The Last Great Importation of Foreign Lithic Material

Ramah Bay from the air. Photo by Paul Zizka.

This is a grand title for a grand story of the most distantly sourced lithic material ever used in Eastern Canada perhaps down to Florida. This is Ramah Quartzite and it comes all the way from Northern Labrador.

(This map is a bit blurred but is the best I could find that shows the extent of Ramah distribution.)

In the area of Ramah Bay in Northern Labrador there are vast deposits of a mostly colourless quartzite which was used by the northern aboriginals for most of the Archaic period, from about 7,000-3,000 BP. At some time, probably when the Gulf of Saint Lawrence land masses were so much greater in extent, trade routes were set up so that quite large quantities of the stone made their way down into the Maritimes and New England. One journal article even claimed that it had been found in Florida.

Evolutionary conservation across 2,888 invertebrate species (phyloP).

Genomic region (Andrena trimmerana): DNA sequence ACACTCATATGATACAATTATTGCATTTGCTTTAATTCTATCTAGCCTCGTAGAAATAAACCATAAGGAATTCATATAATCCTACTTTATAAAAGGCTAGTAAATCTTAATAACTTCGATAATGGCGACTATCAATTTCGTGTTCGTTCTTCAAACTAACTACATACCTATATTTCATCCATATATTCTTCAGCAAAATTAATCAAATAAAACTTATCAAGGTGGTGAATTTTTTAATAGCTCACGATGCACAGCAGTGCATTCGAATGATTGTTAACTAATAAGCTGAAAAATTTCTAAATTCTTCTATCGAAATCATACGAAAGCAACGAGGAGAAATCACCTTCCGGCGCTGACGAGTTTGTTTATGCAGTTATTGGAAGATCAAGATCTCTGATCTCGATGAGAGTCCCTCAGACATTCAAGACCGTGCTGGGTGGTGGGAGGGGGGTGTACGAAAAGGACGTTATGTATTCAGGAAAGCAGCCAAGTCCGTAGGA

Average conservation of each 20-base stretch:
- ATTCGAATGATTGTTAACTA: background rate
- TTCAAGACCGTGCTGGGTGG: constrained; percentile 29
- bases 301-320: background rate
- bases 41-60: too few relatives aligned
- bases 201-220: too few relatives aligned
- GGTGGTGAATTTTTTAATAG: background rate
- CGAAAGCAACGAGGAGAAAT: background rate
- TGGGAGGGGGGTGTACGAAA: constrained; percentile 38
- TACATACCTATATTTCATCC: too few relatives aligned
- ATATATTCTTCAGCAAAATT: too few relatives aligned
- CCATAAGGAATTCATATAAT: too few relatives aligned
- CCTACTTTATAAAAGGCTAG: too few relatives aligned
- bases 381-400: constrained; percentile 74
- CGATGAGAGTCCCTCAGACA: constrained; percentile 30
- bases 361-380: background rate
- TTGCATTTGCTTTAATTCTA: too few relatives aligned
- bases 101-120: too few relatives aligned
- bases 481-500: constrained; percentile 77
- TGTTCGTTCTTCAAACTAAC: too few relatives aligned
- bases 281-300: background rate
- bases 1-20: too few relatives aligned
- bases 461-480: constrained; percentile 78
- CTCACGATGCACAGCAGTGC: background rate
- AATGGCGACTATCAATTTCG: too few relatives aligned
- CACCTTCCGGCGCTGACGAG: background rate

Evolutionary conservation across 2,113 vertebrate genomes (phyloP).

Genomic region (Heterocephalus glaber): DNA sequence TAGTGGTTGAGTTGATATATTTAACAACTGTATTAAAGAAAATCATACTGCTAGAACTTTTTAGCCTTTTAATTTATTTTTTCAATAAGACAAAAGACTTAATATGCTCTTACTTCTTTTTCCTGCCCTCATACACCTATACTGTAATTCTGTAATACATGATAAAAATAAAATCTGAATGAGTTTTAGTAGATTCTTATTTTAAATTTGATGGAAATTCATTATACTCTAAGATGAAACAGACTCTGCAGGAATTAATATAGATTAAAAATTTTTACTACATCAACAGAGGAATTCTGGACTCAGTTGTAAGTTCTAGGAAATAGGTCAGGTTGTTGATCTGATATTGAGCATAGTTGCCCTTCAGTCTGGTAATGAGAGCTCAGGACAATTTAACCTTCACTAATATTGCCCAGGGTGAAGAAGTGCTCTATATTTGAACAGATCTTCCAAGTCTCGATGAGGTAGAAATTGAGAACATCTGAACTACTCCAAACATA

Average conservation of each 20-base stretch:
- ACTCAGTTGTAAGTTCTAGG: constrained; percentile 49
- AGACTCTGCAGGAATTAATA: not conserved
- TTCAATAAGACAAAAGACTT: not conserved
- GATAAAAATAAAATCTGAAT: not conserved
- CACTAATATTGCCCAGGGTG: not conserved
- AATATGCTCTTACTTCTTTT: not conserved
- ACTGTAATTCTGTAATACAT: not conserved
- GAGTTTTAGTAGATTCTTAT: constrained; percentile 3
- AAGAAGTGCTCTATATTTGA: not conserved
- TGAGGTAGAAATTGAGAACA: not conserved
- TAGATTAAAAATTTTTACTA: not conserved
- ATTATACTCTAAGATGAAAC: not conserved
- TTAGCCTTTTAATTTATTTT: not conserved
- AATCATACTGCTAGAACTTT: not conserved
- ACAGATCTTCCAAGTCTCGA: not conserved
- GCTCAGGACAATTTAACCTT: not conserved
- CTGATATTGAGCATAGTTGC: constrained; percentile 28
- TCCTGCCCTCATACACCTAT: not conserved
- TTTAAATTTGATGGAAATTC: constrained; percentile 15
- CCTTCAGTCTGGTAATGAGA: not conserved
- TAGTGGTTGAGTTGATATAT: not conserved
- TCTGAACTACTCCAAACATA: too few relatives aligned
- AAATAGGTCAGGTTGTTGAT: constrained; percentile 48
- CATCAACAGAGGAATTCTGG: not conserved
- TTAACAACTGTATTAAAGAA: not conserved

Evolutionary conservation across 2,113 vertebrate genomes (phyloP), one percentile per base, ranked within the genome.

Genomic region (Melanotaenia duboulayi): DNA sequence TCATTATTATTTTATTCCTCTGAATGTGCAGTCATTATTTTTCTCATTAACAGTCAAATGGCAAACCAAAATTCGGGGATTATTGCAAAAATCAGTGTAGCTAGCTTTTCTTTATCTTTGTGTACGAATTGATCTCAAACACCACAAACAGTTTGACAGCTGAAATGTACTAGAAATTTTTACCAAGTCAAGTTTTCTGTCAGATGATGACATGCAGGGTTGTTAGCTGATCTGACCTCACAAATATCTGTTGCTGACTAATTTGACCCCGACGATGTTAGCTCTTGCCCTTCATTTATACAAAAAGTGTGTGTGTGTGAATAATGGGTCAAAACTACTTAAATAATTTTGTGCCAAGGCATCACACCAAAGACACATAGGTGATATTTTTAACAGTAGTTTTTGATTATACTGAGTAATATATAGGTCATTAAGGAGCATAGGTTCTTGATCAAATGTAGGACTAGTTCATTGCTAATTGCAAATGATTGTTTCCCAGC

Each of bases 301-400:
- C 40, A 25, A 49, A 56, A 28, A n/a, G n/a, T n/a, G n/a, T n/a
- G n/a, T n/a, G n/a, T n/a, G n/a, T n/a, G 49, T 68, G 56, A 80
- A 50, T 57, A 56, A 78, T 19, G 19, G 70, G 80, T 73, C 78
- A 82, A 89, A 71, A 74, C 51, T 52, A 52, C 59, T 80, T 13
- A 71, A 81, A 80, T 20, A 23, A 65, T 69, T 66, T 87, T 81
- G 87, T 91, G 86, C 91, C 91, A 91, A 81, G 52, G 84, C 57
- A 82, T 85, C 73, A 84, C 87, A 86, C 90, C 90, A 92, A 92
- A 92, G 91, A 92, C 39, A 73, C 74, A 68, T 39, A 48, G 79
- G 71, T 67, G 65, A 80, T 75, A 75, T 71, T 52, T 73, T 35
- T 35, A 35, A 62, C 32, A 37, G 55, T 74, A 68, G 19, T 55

If you want to learn more about this quartzite, which has also has been called chert, these articles are very useful:

Lazenby, M. E. Colleen, “Prehistoric Sources of Chert in Northern Labrador: Field Work and Preliminary Analyses,” Arctic, Vol. 33, No. 3, pp. 628-645, 1980.

Lazenby – Prehistoric Sources of Chart in Northern Labrador 1980

Pilon, Jean-Luc, Ramah Quartizite Bifaces from the Lower Gatineau River, Ottawa Charter Ontario Archaeological Society, Chapters of the Past: Reports and Articles


and, for a chemical analysis of the rock:

Anderson, Chaim Christiana and Geoff Rayner-Canham, Ramah Bay 7,000 years of Aboriginal culture — and chemistry, University of Waterloo, Chem 13 News Magazine, 2018.



I believe the first Ramah quartzite to be found on the Island was by Rolley Jones at the Greenwich site.

The stone has a mysterious quality about it, opaque yet transparent with areas of a darker grey colour. It is something that you want to look at again and again.

The Midgell site produced a single side notched point about 30 mm long. It was found by a private collector who probably sold it to collectors on the internet. I was permitted to photograph it but under difficult conditions that produced the image below.